As a parent, nothing is more exciting than watching your child reach new stages of growth and development. While you see them learn how to roll over and sit up, you may be wondering when their front teeth should start coming in. In most cases, their first tooth should break through the surface around the age of 6 months. When this does not happen, it is normal to worry that there is something wrong. Often, there is a cause for the delayed eruption. Your children’s dentist in Creve Coeur will evaluate their developing smile to look for an underlying issue.
Why Doesn’t My Baby Have Teeth?
After weeks of chewing, slobbering, and crying, most parents will see their child’s first two baby teeth erupt around 6 months of age. Generally, the lower teeth appear first, which are often followed by the top 4 upper teeth. By the time your child has reached their third birthday, they likely will have all 20 of their primary teeth.
While these are considered the average, every child is different. Some children may have their teeth come in sooner, while others may take a bit longer; however, if your child does not have any by 18 months old, it is time to see their dentist in Creve Coeur.
Your dentist will evaluate their oral health and structures to look for any abnormalities that may be causing the delay. In some cases, it may be due to a premature birth, low-birth-weight, or simply a family trait.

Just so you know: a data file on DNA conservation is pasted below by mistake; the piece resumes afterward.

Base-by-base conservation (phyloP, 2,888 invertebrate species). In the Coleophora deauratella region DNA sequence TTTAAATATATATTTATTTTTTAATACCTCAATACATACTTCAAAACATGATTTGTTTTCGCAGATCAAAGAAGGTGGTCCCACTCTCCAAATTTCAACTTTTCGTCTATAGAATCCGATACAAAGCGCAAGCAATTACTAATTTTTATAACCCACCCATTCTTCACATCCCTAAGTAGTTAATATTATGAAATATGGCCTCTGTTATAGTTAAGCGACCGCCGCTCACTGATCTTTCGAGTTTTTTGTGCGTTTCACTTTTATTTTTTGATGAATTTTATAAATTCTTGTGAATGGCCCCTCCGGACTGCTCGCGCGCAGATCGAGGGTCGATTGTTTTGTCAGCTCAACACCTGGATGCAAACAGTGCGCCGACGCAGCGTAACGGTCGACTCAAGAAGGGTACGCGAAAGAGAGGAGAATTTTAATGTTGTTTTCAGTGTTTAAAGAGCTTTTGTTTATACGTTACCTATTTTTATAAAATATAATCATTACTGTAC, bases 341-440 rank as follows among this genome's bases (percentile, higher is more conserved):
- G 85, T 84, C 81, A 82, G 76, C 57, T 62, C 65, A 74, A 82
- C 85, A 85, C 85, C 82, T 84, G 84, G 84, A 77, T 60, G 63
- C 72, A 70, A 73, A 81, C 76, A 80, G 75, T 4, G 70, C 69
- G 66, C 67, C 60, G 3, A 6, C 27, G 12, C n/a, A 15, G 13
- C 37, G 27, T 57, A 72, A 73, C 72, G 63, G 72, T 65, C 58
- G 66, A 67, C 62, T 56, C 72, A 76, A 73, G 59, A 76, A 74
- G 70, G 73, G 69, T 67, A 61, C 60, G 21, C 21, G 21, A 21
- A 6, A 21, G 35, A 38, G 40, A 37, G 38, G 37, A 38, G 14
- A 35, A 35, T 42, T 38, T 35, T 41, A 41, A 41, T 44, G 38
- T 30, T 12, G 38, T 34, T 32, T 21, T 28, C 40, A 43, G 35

In rare cases, it may be the result of a genetic abnormality that causes poorly formed teeth or late eruption. Sometimes, it may be due to poor nutrition, like lack of vitamin-D. Underlying medical issues, like Down’s Syndrome or another birth defect may also be the cause.
Should I Be Worried?
If your child has not gotten their baby teeth yet, it is natural to be a bit worried. Their primary teeth serve an important role. They help your child learn how to chew and speak while also acting as placeholders for their adult teeth.
While you may be concerned about their development, most children who have delayed eruption do not suffer any long-term consequences. Unfortunately, there are times when problems can result, especially for children who are genetically predisposed to late tooth eruption. When genetics is the cause, children have a 35% increased risk of needing orthodontic intervention in the future.
Contact Your Children’s Dentist
The American Academy of Pediatrics recommends that you take your child to the dentist if they do not have any baby teeth by the time the are 1.5 years old as a precaution. If you are concerned about your baby’s oral development, do not hesitate to contact their dentist.
About Feigenbaum Dental
Dr. James Feigenbaum and Dr. Jenna Feigenbaum strive to create generations of healthy smiles. They treat patients of all ages. If your child has delayed tooth eruption, contact our office today to schedule a consultation.